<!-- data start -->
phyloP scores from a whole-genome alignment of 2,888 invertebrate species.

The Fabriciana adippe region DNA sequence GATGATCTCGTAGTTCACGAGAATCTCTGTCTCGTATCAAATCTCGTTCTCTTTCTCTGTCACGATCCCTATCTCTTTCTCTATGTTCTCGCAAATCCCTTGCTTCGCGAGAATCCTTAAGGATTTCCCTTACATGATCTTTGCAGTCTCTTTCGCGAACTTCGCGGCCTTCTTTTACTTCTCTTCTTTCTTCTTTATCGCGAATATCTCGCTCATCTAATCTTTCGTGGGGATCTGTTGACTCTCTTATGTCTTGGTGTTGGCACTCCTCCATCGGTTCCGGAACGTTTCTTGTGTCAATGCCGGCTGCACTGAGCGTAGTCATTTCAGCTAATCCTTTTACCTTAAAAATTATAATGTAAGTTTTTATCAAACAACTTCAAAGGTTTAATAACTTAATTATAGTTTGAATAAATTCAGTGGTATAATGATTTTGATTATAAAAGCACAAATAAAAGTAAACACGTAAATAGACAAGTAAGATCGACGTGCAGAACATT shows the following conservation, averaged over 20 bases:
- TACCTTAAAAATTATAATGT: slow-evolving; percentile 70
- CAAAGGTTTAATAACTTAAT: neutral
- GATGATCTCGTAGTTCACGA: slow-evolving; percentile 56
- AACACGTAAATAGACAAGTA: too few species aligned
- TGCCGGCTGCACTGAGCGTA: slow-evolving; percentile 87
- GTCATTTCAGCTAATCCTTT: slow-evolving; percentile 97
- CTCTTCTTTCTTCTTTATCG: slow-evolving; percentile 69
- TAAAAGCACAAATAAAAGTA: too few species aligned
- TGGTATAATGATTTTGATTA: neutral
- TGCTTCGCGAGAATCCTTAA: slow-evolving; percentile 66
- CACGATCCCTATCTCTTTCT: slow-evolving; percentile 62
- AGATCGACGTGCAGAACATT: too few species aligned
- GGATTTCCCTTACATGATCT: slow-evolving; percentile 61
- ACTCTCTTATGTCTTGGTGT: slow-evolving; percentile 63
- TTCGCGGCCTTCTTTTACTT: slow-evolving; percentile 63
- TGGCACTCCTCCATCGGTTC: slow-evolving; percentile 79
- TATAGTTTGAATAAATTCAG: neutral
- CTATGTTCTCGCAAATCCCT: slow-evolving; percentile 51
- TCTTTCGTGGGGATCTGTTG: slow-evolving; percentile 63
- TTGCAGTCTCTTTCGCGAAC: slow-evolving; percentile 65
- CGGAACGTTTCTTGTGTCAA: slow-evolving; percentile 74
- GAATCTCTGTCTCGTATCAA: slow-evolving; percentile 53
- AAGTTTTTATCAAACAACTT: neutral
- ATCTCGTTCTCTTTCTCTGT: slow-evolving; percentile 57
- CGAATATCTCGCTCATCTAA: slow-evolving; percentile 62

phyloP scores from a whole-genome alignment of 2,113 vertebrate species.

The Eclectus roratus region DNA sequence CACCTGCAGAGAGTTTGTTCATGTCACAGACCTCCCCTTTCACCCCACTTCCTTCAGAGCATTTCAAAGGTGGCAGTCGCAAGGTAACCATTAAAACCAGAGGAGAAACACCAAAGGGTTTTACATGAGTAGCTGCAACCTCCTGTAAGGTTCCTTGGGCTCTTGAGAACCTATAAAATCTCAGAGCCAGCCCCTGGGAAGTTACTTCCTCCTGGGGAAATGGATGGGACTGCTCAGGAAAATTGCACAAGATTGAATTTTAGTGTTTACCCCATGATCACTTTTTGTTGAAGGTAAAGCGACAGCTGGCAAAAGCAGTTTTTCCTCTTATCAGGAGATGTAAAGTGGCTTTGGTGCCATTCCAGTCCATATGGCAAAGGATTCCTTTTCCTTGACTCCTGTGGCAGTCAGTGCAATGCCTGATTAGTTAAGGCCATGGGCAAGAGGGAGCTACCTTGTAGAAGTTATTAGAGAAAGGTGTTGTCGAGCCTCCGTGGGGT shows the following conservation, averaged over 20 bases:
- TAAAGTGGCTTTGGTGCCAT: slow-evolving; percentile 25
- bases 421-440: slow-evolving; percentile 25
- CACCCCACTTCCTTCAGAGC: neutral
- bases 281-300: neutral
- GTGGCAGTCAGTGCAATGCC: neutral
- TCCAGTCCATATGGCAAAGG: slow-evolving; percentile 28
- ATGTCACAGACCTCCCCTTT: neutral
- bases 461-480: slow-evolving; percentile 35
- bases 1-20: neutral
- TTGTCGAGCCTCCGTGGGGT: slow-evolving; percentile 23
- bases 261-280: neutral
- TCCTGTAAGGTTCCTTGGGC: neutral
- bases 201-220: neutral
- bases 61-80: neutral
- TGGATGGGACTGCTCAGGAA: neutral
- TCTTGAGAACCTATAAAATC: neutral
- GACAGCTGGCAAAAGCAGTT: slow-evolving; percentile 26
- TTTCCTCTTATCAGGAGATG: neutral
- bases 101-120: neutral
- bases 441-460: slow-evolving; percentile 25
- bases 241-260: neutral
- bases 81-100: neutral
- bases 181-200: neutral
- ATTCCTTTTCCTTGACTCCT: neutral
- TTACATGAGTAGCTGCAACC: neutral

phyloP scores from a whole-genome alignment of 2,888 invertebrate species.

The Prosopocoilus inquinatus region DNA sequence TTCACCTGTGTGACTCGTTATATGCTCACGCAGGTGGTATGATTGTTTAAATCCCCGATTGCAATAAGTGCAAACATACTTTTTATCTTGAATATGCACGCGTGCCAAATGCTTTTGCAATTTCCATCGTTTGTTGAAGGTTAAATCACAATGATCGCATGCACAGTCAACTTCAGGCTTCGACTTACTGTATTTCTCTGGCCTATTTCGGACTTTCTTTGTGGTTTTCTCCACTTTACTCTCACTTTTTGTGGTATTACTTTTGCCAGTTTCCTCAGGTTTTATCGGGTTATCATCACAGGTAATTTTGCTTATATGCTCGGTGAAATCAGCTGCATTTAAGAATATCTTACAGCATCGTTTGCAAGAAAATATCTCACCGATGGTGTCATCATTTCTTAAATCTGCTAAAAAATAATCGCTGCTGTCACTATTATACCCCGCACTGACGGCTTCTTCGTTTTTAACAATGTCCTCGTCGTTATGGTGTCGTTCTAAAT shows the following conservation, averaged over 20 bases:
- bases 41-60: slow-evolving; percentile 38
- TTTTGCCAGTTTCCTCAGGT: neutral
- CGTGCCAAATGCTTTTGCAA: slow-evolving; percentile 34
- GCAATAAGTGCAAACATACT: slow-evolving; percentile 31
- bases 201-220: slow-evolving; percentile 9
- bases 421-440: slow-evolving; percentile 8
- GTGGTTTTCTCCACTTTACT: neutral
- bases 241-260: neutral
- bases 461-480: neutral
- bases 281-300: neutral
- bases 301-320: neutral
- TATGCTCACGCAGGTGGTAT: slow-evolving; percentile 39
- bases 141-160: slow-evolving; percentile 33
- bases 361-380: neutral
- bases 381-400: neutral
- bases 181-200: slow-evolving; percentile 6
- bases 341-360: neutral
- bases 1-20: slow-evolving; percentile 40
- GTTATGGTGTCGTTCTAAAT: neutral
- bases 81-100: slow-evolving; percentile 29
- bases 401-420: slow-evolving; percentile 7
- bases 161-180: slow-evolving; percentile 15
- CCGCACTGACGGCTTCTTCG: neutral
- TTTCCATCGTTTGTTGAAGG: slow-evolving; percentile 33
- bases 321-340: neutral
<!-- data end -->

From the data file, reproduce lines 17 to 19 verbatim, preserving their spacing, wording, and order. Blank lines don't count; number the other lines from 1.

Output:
- TTCGCGGCCTTCTTTTACTT: slow-evolving; percentile 63
- TGGCACTCCTCCATCGGTTC: slow-evolving; percentile 79
- TATAGTTTGAATAAATTCAG: neutral